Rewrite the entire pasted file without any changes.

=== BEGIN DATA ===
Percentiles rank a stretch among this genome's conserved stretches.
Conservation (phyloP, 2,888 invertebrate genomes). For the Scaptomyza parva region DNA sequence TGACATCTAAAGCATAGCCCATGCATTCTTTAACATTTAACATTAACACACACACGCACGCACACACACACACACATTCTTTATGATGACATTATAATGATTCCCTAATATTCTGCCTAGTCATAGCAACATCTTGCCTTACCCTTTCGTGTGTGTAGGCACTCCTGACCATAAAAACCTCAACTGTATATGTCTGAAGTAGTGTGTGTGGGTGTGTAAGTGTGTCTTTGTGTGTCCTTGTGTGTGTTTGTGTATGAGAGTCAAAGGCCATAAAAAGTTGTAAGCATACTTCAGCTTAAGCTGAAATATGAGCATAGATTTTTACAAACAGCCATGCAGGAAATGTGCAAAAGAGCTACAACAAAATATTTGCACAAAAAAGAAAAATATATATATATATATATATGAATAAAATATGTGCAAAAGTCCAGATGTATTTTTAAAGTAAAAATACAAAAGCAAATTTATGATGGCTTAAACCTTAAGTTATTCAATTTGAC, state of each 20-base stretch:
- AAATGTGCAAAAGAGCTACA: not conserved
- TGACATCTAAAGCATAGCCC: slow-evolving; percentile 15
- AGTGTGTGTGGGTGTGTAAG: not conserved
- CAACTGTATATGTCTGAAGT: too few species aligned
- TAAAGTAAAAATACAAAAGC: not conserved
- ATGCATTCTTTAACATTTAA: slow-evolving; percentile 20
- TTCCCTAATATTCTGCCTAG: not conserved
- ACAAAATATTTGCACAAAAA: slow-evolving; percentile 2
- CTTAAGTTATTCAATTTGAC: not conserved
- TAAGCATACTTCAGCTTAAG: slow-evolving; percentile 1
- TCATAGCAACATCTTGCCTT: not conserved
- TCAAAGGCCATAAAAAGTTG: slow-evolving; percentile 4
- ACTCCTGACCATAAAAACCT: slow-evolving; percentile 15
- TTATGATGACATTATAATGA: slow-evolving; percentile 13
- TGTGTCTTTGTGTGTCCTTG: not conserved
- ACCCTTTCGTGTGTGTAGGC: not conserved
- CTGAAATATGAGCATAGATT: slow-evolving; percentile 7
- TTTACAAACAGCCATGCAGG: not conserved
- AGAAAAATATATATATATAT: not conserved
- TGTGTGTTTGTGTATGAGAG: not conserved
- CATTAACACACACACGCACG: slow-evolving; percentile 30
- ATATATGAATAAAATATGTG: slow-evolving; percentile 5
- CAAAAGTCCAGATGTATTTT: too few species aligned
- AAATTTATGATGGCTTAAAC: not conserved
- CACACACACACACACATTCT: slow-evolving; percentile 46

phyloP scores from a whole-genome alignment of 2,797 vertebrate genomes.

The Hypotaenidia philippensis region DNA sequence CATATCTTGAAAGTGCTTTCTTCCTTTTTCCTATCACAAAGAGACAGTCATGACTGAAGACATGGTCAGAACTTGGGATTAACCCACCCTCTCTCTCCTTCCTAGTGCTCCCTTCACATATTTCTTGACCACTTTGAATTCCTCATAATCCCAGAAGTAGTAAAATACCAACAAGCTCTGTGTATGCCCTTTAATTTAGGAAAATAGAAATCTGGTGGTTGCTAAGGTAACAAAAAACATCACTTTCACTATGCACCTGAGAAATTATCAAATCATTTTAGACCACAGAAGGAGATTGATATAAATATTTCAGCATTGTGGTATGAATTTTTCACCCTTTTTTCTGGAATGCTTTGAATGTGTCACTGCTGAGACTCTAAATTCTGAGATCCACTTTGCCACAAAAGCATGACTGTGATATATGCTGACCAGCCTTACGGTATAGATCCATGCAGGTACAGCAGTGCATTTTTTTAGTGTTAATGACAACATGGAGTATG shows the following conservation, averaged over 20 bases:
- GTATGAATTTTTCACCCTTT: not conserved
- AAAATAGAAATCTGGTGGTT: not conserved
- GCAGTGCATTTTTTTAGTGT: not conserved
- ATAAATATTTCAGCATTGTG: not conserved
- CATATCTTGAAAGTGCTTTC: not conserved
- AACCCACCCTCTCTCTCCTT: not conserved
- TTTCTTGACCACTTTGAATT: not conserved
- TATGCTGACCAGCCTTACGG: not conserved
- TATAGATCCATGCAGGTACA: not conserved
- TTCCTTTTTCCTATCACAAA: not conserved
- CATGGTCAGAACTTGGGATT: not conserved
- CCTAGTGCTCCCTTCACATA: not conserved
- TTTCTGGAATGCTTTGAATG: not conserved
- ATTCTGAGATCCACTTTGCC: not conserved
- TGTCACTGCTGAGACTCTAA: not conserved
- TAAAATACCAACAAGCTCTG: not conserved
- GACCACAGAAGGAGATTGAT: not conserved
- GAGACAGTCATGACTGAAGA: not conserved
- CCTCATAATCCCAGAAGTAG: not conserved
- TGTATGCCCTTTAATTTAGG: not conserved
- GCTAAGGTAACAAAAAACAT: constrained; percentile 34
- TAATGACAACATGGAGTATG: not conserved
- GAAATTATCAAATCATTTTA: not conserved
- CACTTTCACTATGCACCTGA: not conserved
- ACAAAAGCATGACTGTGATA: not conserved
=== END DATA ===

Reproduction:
Percentiles rank a stretch among this genome's conserved stretches.
Conservation (phyloP, 2,888 invertebrate genomes). For the Scaptomyza parva region DNA sequence TGACATCTAAAGCATAGCCCATGCATTCTTTAACATTTAACATTAACACACACACGCACGCACACACACACACACATTCTTTATGATGACATTATAATGATTCCCTAATATTCTGCCTAGTCATAGCAACATCTTGCCTTACCCTTTCGTGTGTGTAGGCACTCCTGACCATAAAAACCTCAACTGTATATGTCTGAAGTAGTGTGTGTGGGTGTGTAAGTGTGTCTTTGTGTGTCCTTGTGTGTGTTTGTGTATGAGAGTCAAAGGCCATAAAAAGTTGTAAGCATACTTCAGCTTAAGCTGAAATATGAGCATAGATTTTTACAAACAGCCATGCAGGAAATGTGCAAAAGAGCTACAACAAAATATTTGCACAAAAAAGAAAAATATATATATATATATATATGAATAAAATATGTGCAAAAGTCCAGATGTATTTTTAAAGTAAAAATACAAAAGCAAATTTATGATGGCTTAAACCTTAAGTTATTCAATTTGAC, state of each 20-base stretch:
- AAATGTGCAAAAGAGCTACA: not conserved
- TGACATCTAAAGCATAGCCC: slow-evolving; percentile 15
- AGTGTGTGTGGGTGTGTAAG: not conserved
- CAACTGTATATGTCTGAAGT: too few species aligned
- TAAAGTAAAAATACAAAAGC: not conserved
- ATGCATTCTTTAACATTTAA: slow-evolving; percentile 20
- TTCCCTAATATTCTGCCTAG: not conserved
- ACAAAATATTTGCACAAAAA: slow-evolving; percentile 2
- CTTAAGTTATTCAATTTGAC: not conserved
- TAAGCATACTTCAGCTTAAG: slow-evolving; percentile 1
- TCATAGCAACATCTTGCCTT: not conserved
- TCAAAGGCCATAAAAAGTTG: slow-evolving; percentile 4
- ACTCCTGACCATAAAAACCT: slow-evolving; percentile 15
- TTATGATGACATTATAATGA: slow-evolving; percentile 13
- TGTGTCTTTGTGTGTCCTTG: not conserved
- ACCCTTTCGTGTGTGTAGGC: not conserved
- CTGAAATATGAGCATAGATT: slow-evolving; percentile 7
- TTTACAAACAGCCATGCAGG: not conserved
- AGAAAAATATATATATATAT: not conserved
- TGTGTGTTTGTGTATGAGAG: not conserved
- CATTAACACACACACGCACG: slow-evolving; percentile 30
- ATATATGAATAAAATATGTG: slow-evolving; percentile 5
- CAAAAGTCCAGATGTATTTT: too few species aligned
- AAATTTATGATGGCTTAAAC: not conserved
- CACACACACACACACATTCT: slow-evolving; percentile 46

phyloP scores from a whole-genome alignment of 2,797 vertebrate genomes.

The Hypotaenidia philippensis region DNA sequence CATATCTTGAAAGTGCTTTCTTCCTTTTTCCTATCACAAAGAGACAGTCATGACTGAAGACATGGTCAGAACTTGGGATTAACCCACCCTCTCTCTCCTTCCTAGTGCTCCCTTCACATATTTCTTGACCACTTTGAATTCCTCATAATCCCAGAAGTAGTAAAATACCAACAAGCTCTGTGTATGCCCTTTAATTTAGGAAAATAGAAATCTGGTGGTTGCTAAGGTAACAAAAAACATCACTTTCACTATGCACCTGAGAAATTATCAAATCATTTTAGACCACAGAAGGAGATTGATATAAATATTTCAGCATTGTGGTATGAATTTTTCACCCTTTTTTCTGGAATGCTTTGAATGTGTCACTGCTGAGACTCTAAATTCTGAGATCCACTTTGCCACAAAAGCATGACTGTGATATATGCTGACCAGCCTTACGGTATAGATCCATGCAGGTACAGCAGTGCATTTTTTTAGTGTTAATGACAACATGGAGTATG shows the following conservation, averaged over 20 bases:
- GTATGAATTTTTCACCCTTT: not conserved
- AAAATAGAAATCTGGTGGTT: not conserved
- GCAGTGCATTTTTTTAGTGT: not conserved
- ATAAATATTTCAGCATTGTG: not conserved
- CATATCTTGAAAGTGCTTTC: not conserved
- AACCCACCCTCTCTCTCCTT: not conserved
- TTTCTTGACCACTTTGAATT: not conserved
- TATGCTGACCAGCCTTACGG: not conserved
- TATAGATCCATGCAGGTACA: not conserved
- TTCCTTTTTCCTATCACAAA: not conserved
- CATGGTCAGAACTTGGGATT: not conserved
- CCTAGTGCTCCCTTCACATA: not conserved
- TTTCTGGAATGCTTTGAATG: not conserved
- ATTCTGAGATCCACTTTGCC: not conserved
- TGTCACTGCTGAGACTCTAA: not conserved
- TAAAATACCAACAAGCTCTG: not conserved
- GACCACAGAAGGAGATTGAT: not conserved
- GAGACAGTCATGACTGAAGA: not conserved
- CCTCATAATCCCAGAAGTAG: not conserved
- TGTATGCCCTTTAATTTAGG: not conserved
- GCTAAGGTAACAAAAAACAT: constrained; percentile 34
- TAATGACAACATGGAGTATG: not conserved
- GAAATTATCAAATCATTTTA: not conserved
- CACTTTCACTATGCACCTGA: not conserved
- ACAAAAGCATGACTGTGATA: not conserved